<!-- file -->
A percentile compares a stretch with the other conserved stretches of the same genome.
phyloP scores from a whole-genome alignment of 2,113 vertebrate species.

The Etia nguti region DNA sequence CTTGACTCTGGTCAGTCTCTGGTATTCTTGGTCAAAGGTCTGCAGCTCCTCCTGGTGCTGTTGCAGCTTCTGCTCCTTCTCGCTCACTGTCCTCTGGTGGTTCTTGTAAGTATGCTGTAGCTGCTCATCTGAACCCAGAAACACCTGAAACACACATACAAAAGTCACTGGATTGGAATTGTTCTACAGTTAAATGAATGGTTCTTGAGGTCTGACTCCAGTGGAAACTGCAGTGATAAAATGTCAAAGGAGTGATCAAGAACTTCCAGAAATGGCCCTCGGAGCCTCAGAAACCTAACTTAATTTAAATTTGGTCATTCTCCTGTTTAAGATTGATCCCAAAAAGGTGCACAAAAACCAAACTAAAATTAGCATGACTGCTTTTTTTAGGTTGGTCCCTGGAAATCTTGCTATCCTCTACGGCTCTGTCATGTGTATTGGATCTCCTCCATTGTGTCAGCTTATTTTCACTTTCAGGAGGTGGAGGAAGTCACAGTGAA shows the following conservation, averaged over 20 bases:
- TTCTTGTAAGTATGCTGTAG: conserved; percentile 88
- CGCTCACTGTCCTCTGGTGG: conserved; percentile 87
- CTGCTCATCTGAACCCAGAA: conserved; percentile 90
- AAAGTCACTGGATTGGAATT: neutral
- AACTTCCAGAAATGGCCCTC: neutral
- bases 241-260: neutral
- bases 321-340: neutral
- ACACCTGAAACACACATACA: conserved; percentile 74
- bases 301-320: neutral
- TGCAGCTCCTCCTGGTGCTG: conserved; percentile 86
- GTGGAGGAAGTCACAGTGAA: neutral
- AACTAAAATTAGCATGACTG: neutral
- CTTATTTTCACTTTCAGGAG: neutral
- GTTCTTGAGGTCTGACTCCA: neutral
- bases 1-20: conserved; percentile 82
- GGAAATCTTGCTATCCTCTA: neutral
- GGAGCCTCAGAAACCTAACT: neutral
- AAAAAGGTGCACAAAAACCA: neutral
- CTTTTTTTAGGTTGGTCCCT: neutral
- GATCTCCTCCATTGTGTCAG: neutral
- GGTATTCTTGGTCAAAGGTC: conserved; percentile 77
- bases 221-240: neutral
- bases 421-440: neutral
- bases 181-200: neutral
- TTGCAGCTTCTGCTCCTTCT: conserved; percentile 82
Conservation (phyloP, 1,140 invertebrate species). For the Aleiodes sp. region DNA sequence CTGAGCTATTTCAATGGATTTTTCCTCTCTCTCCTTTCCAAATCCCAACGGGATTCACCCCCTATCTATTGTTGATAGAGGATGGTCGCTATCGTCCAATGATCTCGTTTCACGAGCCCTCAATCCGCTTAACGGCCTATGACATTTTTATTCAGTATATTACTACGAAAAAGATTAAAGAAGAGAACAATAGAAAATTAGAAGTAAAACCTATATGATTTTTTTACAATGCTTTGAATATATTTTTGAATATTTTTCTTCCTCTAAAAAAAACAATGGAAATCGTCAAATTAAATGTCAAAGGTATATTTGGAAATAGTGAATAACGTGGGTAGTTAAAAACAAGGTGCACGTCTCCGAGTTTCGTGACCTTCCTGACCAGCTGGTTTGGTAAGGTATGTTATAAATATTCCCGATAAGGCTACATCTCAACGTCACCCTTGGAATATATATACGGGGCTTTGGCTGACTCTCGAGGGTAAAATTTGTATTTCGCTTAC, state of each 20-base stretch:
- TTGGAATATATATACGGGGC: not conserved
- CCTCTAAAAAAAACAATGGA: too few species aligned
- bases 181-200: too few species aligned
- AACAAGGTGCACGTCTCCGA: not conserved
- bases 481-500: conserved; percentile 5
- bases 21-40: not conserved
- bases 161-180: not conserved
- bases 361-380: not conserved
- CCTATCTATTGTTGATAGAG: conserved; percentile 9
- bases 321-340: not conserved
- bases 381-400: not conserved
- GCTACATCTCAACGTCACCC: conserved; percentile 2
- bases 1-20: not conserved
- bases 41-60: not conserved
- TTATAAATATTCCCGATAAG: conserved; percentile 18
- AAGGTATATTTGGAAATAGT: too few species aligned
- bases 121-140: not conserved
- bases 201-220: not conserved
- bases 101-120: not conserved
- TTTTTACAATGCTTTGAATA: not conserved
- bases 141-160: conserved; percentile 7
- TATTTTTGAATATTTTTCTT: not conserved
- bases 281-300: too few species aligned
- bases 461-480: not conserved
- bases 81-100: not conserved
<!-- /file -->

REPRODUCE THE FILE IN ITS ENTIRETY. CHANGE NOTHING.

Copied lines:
A percentile compares a stretch with the other conserved stretches of the same genome.
phyloP scores from a whole-genome alignment of 2,113 vertebrate species.

The Etia nguti region DNA sequence CTTGACTCTGGTCAGTCTCTGGTATTCTTGGTCAAAGGTCTGCAGCTCCTCCTGGTGCTGTTGCAGCTTCTGCTCCTTCTCGCTCACTGTCCTCTGGTGGTTCTTGTAAGTATGCTGTAGCTGCTCATCTGAACCCAGAAACACCTGAAACACACATACAAAAGTCACTGGATTGGAATTGTTCTACAGTTAAATGAATGGTTCTTGAGGTCTGACTCCAGTGGAAACTGCAGTGATAAAATGTCAAAGGAGTGATCAAGAACTTCCAGAAATGGCCCTCGGAGCCTCAGAAACCTAACTTAATTTAAATTTGGTCATTCTCCTGTTTAAGATTGATCCCAAAAAGGTGCACAAAAACCAAACTAAAATTAGCATGACTGCTTTTTTTAGGTTGGTCCCTGGAAATCTTGCTATCCTCTACGGCTCTGTCATGTGTATTGGATCTCCTCCATTGTGTCAGCTTATTTTCACTTTCAGGAGGTGGAGGAAGTCACAGTGAA shows the following conservation, averaged over 20 bases:
- TTCTTGTAAGTATGCTGTAG: conserved; percentile 88
- CGCTCACTGTCCTCTGGTGG: conserved; percentile 87
- CTGCTCATCTGAACCCAGAA: conserved; percentile 90
- AAAGTCACTGGATTGGAATT: neutral
- AACTTCCAGAAATGGCCCTC: neutral
- bases 241-260: neutral
- bases 321-340: neutral
- ACACCTGAAACACACATACA: conserved; percentile 74
- bases 301-320: neutral
- TGCAGCTCCTCCTGGTGCTG: conserved; percentile 86
- GTGGAGGAAGTCACAGTGAA: neutral
- AACTAAAATTAGCATGACTG: neutral
- CTTATTTTCACTTTCAGGAG: neutral
- GTTCTTGAGGTCTGACTCCA: neutral
- bases 1-20: conserved; percentile 82
- GGAAATCTTGCTATCCTCTA: neutral
- GGAGCCTCAGAAACCTAACT: neutral
- AAAAAGGTGCACAAAAACCA: neutral
- CTTTTTTTAGGTTGGTCCCT: neutral
- GATCTCCTCCATTGTGTCAG: neutral
- GGTATTCTTGGTCAAAGGTC: conserved; percentile 77
- bases 221-240: neutral
- bases 421-440: neutral
- bases 181-200: neutral
- TTGCAGCTTCTGCTCCTTCT: conserved; percentile 82
Conservation (phyloP, 1,140 invertebrate species). For the Aleiodes sp. region DNA sequence CTGAGCTATTTCAATGGATTTTTCCTCTCTCTCCTTTCCAAATCCCAACGGGATTCACCCCCTATCTATTGTTGATAGAGGATGGTCGCTATCGTCCAATGATCTCGTTTCACGAGCCCTCAATCCGCTTAACGGCCTATGACATTTTTATTCAGTATATTACTACGAAAAAGATTAAAGAAGAGAACAATAGAAAATTAGAAGTAAAACCTATATGATTTTTTTACAATGCTTTGAATATATTTTTGAATATTTTTCTTCCTCTAAAAAAAACAATGGAAATCGTCAAATTAAATGTCAAAGGTATATTTGGAAATAGTGAATAACGTGGGTAGTTAAAAACAAGGTGCACGTCTCCGAGTTTCGTGACCTTCCTGACCAGCTGGTTTGGTAAGGTATGTTATAAATATTCCCGATAAGGCTACATCTCAACGTCACCCTTGGAATATATATACGGGGCTTTGGCTGACTCTCGAGGGTAAAATTTGTATTTCGCTTAC, state of each 20-base stretch:
- TTGGAATATATATACGGGGC: not conserved
- CCTCTAAAAAAAACAATGGA: too few species aligned
- bases 181-200: too few species aligned
- AACAAGGTGCACGTCTCCGA: not conserved
- bases 481-500: conserved; percentile 5
- bases 21-40: not conserved
- bases 161-180: not conserved
- bases 361-380: not conserved
- CCTATCTATTGTTGATAGAG: conserved; percentile 9
- bases 321-340: not conserved
- bases 381-400: not conserved
- GCTACATCTCAACGTCACCC: conserved; percentile 2
- bases 1-20: not conserved
- bases 41-60: not conserved
- TTATAAATATTCCCGATAAG: conserved; percentile 18
- AAGGTATATTTGGAAATAGT: too few species aligned
- bases 121-140: not conserved
- bases 201-220: not conserved
- bases 101-120: not conserved
- TTTTTACAATGCTTTGAATA: not conserved
- bases 141-160: conserved; percentile 7
- TATTTTTGAATATTTTTCTT: not conserved
- bases 281-300: too few species aligned
- bases 461-480: not conserved
- bases 81-100: not conserved